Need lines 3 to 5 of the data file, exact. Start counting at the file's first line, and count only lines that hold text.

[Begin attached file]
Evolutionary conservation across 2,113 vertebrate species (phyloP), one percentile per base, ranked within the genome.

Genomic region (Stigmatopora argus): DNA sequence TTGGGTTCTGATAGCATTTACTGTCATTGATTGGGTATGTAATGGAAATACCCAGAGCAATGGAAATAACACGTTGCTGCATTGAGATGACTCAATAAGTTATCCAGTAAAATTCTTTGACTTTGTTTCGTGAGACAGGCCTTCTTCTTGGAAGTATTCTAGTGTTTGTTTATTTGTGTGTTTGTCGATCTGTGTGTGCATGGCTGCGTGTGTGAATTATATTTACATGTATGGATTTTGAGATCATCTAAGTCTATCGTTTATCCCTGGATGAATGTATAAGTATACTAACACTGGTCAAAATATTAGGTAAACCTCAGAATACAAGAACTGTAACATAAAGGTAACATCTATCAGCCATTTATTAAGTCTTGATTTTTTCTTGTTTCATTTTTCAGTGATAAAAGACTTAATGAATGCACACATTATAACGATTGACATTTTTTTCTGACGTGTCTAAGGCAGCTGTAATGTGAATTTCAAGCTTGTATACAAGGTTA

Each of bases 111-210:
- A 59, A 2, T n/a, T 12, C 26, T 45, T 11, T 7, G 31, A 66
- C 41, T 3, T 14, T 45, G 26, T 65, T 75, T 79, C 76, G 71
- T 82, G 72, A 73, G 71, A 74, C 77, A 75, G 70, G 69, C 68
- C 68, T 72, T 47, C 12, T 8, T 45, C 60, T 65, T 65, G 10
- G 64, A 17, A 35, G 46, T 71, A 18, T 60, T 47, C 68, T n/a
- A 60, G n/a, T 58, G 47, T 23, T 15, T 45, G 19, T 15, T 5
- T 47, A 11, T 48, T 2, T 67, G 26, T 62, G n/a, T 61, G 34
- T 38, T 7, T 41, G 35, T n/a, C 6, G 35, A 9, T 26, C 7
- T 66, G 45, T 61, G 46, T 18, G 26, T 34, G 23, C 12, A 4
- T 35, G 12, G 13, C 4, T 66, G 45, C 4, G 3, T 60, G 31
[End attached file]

Each of bases 111-210:
- A 59, A 2, T n/a, T 12, C 26, T 45, T 11, T 7, G 31, A 66
- C 41, T 3, T 14, T 45, G 26, T 65, T 75, T 79, C 76, G 71